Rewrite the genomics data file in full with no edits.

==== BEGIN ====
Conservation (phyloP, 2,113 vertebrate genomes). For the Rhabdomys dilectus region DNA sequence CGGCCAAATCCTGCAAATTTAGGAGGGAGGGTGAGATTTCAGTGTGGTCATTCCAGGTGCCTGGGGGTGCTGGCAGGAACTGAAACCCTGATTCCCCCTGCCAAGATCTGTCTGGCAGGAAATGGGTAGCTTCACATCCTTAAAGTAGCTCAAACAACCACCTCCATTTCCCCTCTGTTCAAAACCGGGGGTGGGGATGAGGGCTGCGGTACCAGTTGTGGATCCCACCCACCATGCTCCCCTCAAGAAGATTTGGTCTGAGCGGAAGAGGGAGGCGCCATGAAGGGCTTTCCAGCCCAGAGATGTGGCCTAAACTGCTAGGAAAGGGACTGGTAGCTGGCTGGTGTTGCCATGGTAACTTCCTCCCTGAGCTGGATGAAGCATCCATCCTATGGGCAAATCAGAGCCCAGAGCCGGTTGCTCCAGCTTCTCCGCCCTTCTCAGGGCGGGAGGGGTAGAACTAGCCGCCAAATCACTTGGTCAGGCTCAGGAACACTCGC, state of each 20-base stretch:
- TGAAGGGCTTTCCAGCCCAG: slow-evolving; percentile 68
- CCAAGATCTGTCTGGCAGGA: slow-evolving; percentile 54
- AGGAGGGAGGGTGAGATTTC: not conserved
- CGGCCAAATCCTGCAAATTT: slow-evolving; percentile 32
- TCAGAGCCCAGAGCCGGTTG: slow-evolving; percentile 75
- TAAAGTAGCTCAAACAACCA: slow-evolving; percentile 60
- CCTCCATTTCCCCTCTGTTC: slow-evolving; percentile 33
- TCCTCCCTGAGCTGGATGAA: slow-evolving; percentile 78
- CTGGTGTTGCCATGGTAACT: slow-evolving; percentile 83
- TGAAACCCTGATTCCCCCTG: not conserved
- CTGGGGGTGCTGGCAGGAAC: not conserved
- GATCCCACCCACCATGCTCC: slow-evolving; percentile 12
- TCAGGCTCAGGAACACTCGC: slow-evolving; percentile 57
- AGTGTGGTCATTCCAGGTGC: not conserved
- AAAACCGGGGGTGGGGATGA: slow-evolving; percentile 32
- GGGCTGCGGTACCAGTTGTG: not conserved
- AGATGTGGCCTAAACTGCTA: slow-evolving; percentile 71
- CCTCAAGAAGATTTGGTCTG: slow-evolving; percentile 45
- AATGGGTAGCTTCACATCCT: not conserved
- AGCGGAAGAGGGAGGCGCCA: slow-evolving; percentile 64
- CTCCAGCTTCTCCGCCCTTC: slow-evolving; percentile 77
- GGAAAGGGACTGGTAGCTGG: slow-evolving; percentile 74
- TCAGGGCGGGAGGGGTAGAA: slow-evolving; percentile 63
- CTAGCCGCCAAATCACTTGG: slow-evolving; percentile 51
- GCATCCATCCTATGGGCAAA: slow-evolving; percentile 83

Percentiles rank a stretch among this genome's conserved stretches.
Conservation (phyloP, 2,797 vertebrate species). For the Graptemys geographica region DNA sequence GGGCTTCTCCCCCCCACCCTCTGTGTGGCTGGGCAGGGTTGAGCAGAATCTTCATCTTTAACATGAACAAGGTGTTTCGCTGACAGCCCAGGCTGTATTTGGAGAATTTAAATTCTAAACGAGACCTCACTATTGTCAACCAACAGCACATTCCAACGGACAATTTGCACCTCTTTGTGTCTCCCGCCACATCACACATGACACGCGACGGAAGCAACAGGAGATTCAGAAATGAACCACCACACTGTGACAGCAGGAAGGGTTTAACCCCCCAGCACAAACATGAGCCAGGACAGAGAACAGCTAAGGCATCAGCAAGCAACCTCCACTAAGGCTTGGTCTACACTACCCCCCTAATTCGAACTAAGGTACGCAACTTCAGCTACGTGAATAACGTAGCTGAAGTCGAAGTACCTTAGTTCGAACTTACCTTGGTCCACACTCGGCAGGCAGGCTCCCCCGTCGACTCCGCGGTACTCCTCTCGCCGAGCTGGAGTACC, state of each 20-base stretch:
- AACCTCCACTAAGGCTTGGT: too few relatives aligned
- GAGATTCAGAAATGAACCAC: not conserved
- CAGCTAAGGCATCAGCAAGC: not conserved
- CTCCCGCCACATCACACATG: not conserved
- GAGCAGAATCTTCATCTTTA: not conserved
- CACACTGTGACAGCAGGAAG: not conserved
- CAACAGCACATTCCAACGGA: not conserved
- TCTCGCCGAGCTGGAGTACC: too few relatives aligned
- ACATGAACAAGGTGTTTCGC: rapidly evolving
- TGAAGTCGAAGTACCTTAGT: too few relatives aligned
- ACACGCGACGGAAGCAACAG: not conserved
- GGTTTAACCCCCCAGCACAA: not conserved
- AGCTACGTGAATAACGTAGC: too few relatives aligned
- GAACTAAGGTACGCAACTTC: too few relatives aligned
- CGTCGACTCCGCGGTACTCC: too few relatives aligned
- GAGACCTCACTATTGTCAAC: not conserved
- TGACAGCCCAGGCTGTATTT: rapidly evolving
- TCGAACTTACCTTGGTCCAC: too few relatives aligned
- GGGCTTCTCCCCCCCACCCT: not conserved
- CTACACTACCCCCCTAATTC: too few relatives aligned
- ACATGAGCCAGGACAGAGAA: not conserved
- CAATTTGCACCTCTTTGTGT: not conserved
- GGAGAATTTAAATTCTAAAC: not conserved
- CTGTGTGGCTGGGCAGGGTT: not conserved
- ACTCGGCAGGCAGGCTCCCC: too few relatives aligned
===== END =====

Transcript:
Conservation (phyloP, 2,113 vertebrate genomes). For the Rhabdomys dilectus region DNA sequence CGGCCAAATCCTGCAAATTTAGGAGGGAGGGTGAGATTTCAGTGTGGTCATTCCAGGTGCCTGGGGGTGCTGGCAGGAACTGAAACCCTGATTCCCCCTGCCAAGATCTGTCTGGCAGGAAATGGGTAGCTTCACATCCTTAAAGTAGCTCAAACAACCACCTCCATTTCCCCTCTGTTCAAAACCGGGGGTGGGGATGAGGGCTGCGGTACCAGTTGTGGATCCCACCCACCATGCTCCCCTCAAGAAGATTTGGTCTGAGCGGAAGAGGGAGGCGCCATGAAGGGCTTTCCAGCCCAGAGATGTGGCCTAAACTGCTAGGAAAGGGACTGGTAGCTGGCTGGTGTTGCCATGGTAACTTCCTCCCTGAGCTGGATGAAGCATCCATCCTATGGGCAAATCAGAGCCCAGAGCCGGTTGCTCCAGCTTCTCCGCCCTTCTCAGGGCGGGAGGGGTAGAACTAGCCGCCAAATCACTTGGTCAGGCTCAGGAACACTCGC, state of each 20-base stretch:
- TGAAGGGCTTTCCAGCCCAG: slow-evolving; percentile 68
- CCAAGATCTGTCTGGCAGGA: slow-evolving; percentile 54
- AGGAGGGAGGGTGAGATTTC: not conserved
- CGGCCAAATCCTGCAAATTT: slow-evolving; percentile 32
- TCAGAGCCCAGAGCCGGTTG: slow-evolving; percentile 75
- TAAAGTAGCTCAAACAACCA: slow-evolving; percentile 60
- CCTCCATTTCCCCTCTGTTC: slow-evolving; percentile 33
- TCCTCCCTGAGCTGGATGAA: slow-evolving; percentile 78
- CTGGTGTTGCCATGGTAACT: slow-evolving; percentile 83
- TGAAACCCTGATTCCCCCTG: not conserved
- CTGGGGGTGCTGGCAGGAAC: not conserved
- GATCCCACCCACCATGCTCC: slow-evolving; percentile 12
- TCAGGCTCAGGAACACTCGC: slow-evolving; percentile 57
- AGTGTGGTCATTCCAGGTGC: not conserved
- AAAACCGGGGGTGGGGATGA: slow-evolving; percentile 32
- GGGCTGCGGTACCAGTTGTG: not conserved
- AGATGTGGCCTAAACTGCTA: slow-evolving; percentile 71
- CCTCAAGAAGATTTGGTCTG: slow-evolving; percentile 45
- AATGGGTAGCTTCACATCCT: not conserved
- AGCGGAAGAGGGAGGCGCCA: slow-evolving; percentile 64
- CTCCAGCTTCTCCGCCCTTC: slow-evolving; percentile 77
- GGAAAGGGACTGGTAGCTGG: slow-evolving; percentile 74
- TCAGGGCGGGAGGGGTAGAA: slow-evolving; percentile 63
- CTAGCCGCCAAATCACTTGG: slow-evolving; percentile 51
- GCATCCATCCTATGGGCAAA: slow-evolving; percentile 83

Percentiles rank a stretch among this genome's conserved stretches.
Conservation (phyloP, 2,797 vertebrate species). For the Graptemys geographica region DNA sequence GGGCTTCTCCCCCCCACCCTCTGTGTGGCTGGGCAGGGTTGAGCAGAATCTTCATCTTTAACATGAACAAGGTGTTTCGCTGACAGCCCAGGCTGTATTTGGAGAATTTAAATTCTAAACGAGACCTCACTATTGTCAACCAACAGCACATTCCAACGGACAATTTGCACCTCTTTGTGTCTCCCGCCACATCACACATGACACGCGACGGAAGCAACAGGAGATTCAGAAATGAACCACCACACTGTGACAGCAGGAAGGGTTTAACCCCCCAGCACAAACATGAGCCAGGACAGAGAACAGCTAAGGCATCAGCAAGCAACCTCCACTAAGGCTTGGTCTACACTACCCCCCTAATTCGAACTAAGGTACGCAACTTCAGCTACGTGAATAACGTAGCTGAAGTCGAAGTACCTTAGTTCGAACTTACCTTGGTCCACACTCGGCAGGCAGGCTCCCCCGTCGACTCCGCGGTACTCCTCTCGCCGAGCTGGAGTACC, state of each 20-base stretch:
- AACCTCCACTAAGGCTTGGT: too few relatives aligned
- GAGATTCAGAAATGAACCAC: not conserved
- CAGCTAAGGCATCAGCAAGC: not conserved
- CTCCCGCCACATCACACATG: not conserved
- GAGCAGAATCTTCATCTTTA: not conserved
- CACACTGTGACAGCAGGAAG: not conserved
- CAACAGCACATTCCAACGGA: not conserved
- TCTCGCCGAGCTGGAGTACC: too few relatives aligned
- ACATGAACAAGGTGTTTCGC: rapidly evolving
- TGAAGTCGAAGTACCTTAGT: too few relatives aligned
- ACACGCGACGGAAGCAACAG: not conserved
- GGTTTAACCCCCCAGCACAA: not conserved
- AGCTACGTGAATAACGTAGC: too few relatives aligned
- GAACTAAGGTACGCAACTTC: too few relatives aligned
- CGTCGACTCCGCGGTACTCC: too few relatives aligned
- GAGACCTCACTATTGTCAAC: not conserved
- TGACAGCCCAGGCTGTATTT: rapidly evolving
- TCGAACTTACCTTGGTCCAC: too few relatives aligned
- GGGCTTCTCCCCCCCACCCT: not conserved
- CTACACTACCCCCCTAATTC: too few relatives aligned
- ACATGAGCCAGGACAGAGAA: not conserved
- CAATTTGCACCTCTTTGTGT: not conserved
- GGAGAATTTAAATTCTAAAC: not conserved
- CTGTGTGGCTGGGCAGGGTT: not conserved
- ACTCGGCAGGCAGGCTCCCC: too few relatives aligned